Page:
It's not exactly a tough life here: Laze all day on the beach with folks who, besides being generally accepted internationally as the most attractive people on the face of the Earth, are also some of the hardest partiers south of the equator. Just try and keep up with them after the sun drops out of sight. It's no easy task.
To get the best sense of Rio nightlife at its finest, let your ears draw you to the awesomely charged music pouring out of Rio Scenarium, the city's hyperactive and most hyped club. And, of course, there's the one event that always seems to eclipse all else: Carnaval.
Dating back to 1830, the celebration defibrillates locals and tourists into a mad parade-frenzy just before they take it easy for Lent. While you might gorge on fudge sundaes before saying goodbye to chocolate for those 40 days and nights, the sensual Brazilians indulge other vices through hours of wild, colorful dancing and marching, set to a samba rhythm.
Thankfully, leaving Rio doesn't mean that the scene gets less interesting or debaucherous. Not far west, in Sao Paulo, is Diquinta -- a loud and popular haunt that pumps out live Brazilian music nightly. Work it on the dance floor, and you might end up with a cute tour guide, to walk you through Avenida Paulista, the city's main thoroughfare, the next day.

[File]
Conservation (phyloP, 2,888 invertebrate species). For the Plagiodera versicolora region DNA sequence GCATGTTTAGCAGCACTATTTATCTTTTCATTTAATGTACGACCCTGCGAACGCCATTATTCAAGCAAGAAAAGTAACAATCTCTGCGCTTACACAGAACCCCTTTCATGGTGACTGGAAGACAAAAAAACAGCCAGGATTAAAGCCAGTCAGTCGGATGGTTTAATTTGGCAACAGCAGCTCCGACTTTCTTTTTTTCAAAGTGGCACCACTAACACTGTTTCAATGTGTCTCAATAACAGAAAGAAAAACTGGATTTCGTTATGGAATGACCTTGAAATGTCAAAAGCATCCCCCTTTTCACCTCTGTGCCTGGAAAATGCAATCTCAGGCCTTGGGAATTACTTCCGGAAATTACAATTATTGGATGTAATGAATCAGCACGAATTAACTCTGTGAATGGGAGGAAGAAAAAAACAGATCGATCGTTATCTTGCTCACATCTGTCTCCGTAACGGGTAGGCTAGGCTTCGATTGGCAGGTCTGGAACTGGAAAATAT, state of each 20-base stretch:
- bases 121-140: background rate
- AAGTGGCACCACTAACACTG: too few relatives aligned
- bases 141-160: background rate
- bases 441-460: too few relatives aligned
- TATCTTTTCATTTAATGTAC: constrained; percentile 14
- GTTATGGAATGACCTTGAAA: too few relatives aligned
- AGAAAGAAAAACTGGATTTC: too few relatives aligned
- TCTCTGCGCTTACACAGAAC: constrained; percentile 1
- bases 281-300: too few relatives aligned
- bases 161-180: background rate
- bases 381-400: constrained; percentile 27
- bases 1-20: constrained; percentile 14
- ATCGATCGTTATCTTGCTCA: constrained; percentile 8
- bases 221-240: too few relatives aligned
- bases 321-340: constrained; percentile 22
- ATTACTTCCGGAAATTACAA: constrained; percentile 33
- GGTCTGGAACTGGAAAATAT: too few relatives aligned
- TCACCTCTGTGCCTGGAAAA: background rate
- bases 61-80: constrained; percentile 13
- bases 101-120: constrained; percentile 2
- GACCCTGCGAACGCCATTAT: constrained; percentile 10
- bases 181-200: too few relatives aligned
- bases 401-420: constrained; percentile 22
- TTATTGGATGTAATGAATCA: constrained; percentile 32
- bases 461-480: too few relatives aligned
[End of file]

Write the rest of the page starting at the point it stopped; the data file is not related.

On this avenue, in the span of 45 minutes, you'll come across brokers on their lunch break, fashionistas swishing from boutique to boutique, and fanny-pack-toting tourists spilling out of the fascinating MASP (Museum of Art of Sao Paulo). At first glance, Sao Paulo gives off the air of an uptight and wealthy miser. While some of this reputation is well-earned (it is the financial epicenter of South America), the city actually isn't conservative at all.